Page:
Given how much almost all Republicans like to badmouth Medicare -- to the extent that some Republicans  (CongresswomanMichele Bachmann, Sen. Judson Hill, Sen. Chip Rogers) recently claimed that Medicare is "unconstitutional" under the 10th Amendment -- I wondered recently, what would happen if the Republicans successfully managed to eliminate Medicare?   Now, I don't think this is a good idea and I'm not trained in this kind of risk assessment so anything I project is only based on watching my relatives reach the age of 65.  The first thing that would surly happen is to leave millions of good folks 65 and older without health insurance.  Hope they have rich family members who can pay for health insurance from the "free market" sector because between pre-existing conditions and life-saving prescription drugs, the newly uninsured will not be able to afford the $1200 or more per month per person they will be charged for health insurance,  medications and co-pays (and that's based on an an extremely healthy 65 year old with no pre-existing condition). Oh, and I hope those relatives can provide a place for their "un-Medicared" relatives to live because there won't be enough money left in their Social Security check to pay for even a tiny place to live, utilities, food and all the medical expenses their new for-profit health insurance will not cover. There goes the Social Security check!  In the first 6 months after the huge number of formerly independent seniors who become dependent on the love and largess of their children, siblings or friends, many of the older elders will be dropped from health insurance altogether. `Cuz that's what health insurance companies do to protect profits.  Then, to paraphrase former President George W. Bush on health care, "There's the emergency room."  

For the untold remaining millions who don't have a family or social network to fall back on after the repeal of Medicare, there will be homelessness and living on the streets to look forward to in their sunset years.  What's to fear?  This is the way the aged elders in many cultures are treated. Some cultures deposit them on an ice floe and shove them off to sea with a one way ticket. Some nomadic cultures sneak away in the night and abandon their sleeping elders as the younger tribe members move on to the next location. We can all devolve back to a Neanderthal existence.  Lovely! It's all very dramatic.  That won't tarnish America's "Shining Light"  beacon image we like to think we have in the world. Except, there's serious money to be made in providing health care for the aging members of our society.  The other thing I suspect will happen is a serious fight by the pharmaceutical companies, health care providers and ancillary insurance companies to prevent Medicare's demise. In the cold light of day, Medicare helps pay the salaries of a lot of physical therapists, doctors, nurses, receptionists, hospice workers, pharmacists and drug company employees, let alone all the other ancillary assistance products like canes, walkers, artificial knees, Titanium hips, incontinence pads and procedures like cataract removal surgery that's   required to assure the best health care is provided to our dearly beloved parents, grandparents and great-grandparents.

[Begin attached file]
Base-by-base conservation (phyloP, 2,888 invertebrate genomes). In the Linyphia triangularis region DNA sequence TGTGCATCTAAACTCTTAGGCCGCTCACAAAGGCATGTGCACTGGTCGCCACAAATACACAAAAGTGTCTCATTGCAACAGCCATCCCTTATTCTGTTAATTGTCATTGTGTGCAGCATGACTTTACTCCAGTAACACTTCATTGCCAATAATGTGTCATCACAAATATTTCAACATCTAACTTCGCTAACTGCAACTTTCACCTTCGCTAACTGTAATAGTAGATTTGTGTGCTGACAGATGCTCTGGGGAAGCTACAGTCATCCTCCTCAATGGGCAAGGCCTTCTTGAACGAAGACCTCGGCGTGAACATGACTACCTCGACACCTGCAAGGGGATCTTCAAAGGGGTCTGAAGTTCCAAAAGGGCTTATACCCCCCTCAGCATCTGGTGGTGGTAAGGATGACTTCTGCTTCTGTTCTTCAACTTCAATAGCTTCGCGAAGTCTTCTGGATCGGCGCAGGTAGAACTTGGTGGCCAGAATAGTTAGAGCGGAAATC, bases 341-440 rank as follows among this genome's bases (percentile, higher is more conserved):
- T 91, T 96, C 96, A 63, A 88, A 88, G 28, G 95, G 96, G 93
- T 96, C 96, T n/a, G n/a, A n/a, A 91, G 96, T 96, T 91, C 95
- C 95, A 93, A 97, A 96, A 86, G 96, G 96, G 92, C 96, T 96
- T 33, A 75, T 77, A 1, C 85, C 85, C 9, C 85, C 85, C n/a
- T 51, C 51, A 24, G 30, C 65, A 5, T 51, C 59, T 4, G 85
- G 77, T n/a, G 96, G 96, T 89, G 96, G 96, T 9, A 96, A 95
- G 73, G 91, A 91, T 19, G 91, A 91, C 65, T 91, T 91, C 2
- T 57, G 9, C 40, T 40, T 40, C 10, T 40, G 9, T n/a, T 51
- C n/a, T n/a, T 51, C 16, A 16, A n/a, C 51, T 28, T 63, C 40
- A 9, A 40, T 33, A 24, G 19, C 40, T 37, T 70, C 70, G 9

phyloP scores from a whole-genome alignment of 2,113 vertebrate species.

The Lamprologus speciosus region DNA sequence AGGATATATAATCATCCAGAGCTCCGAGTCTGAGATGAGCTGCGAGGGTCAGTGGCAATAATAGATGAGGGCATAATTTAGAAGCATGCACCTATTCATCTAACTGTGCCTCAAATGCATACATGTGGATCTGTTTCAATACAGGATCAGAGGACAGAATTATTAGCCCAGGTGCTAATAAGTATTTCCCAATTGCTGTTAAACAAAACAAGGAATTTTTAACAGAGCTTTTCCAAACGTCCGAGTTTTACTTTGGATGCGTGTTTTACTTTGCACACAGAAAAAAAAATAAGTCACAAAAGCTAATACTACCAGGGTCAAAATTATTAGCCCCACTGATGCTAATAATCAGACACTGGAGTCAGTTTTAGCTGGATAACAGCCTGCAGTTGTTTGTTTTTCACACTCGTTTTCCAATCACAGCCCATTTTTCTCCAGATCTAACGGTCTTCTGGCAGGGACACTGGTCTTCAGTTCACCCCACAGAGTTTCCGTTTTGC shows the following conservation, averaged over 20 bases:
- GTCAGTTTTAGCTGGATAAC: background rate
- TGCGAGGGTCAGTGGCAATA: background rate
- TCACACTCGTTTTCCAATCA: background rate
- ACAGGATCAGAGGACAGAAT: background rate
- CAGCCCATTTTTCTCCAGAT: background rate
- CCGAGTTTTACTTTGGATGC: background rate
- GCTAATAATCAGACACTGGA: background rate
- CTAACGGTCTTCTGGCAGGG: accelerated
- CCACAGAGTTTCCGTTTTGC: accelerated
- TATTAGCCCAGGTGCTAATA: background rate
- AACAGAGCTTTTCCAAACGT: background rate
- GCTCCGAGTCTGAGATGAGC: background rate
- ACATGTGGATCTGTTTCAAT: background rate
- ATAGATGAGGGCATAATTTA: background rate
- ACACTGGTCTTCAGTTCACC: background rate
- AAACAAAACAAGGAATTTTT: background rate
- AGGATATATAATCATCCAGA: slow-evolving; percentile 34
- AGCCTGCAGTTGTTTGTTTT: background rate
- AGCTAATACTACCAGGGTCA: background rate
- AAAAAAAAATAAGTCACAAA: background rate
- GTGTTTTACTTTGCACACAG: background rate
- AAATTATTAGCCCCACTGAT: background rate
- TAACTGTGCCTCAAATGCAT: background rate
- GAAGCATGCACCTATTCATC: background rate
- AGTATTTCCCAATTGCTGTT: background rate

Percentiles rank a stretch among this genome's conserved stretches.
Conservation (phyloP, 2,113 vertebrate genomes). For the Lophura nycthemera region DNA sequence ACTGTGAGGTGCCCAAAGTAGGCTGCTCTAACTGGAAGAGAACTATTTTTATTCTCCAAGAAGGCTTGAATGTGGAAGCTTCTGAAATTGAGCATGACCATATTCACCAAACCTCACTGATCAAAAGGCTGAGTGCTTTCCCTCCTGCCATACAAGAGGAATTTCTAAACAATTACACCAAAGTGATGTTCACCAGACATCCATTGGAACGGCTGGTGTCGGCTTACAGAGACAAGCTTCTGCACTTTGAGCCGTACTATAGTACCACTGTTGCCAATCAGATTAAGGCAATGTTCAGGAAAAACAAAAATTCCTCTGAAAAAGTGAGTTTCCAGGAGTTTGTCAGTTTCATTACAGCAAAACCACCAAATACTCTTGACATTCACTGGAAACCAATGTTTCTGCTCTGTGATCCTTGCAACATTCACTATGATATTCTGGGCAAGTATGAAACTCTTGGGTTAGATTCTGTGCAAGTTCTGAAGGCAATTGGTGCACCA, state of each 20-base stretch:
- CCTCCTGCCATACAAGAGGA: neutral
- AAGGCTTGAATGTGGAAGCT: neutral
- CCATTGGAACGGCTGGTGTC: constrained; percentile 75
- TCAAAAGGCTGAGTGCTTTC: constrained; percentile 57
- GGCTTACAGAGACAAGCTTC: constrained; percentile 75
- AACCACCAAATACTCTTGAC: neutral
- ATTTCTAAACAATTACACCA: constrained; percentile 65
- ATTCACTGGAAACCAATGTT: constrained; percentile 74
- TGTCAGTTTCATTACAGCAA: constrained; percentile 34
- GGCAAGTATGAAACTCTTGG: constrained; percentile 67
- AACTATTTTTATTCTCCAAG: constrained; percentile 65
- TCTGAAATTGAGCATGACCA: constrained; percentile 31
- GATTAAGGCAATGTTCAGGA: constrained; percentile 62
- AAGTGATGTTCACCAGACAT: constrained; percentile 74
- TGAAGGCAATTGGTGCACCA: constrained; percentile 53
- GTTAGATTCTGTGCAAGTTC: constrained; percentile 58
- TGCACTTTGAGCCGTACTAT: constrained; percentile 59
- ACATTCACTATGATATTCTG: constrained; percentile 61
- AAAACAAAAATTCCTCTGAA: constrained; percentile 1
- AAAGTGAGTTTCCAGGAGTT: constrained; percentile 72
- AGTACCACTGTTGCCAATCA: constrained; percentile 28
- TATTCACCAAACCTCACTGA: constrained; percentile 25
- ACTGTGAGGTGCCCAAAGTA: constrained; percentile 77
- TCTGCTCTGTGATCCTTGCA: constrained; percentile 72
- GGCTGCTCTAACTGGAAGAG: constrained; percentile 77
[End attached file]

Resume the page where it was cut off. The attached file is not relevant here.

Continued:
Frankly, I don't see what's so hard to figure out.  Open up Medicare to anyone who can pay the premiums.  Those who want to sign up can, the rest can keep paying for the free-market plans. Oh, the "free market" health insurance providers won't be able to compete?  Too bad.  They've had since Nixon's administration to figure out how to offer affordable health care.  My heart bleeds big flat bed trucks worth of my life savings for you, you blood sucking leeches.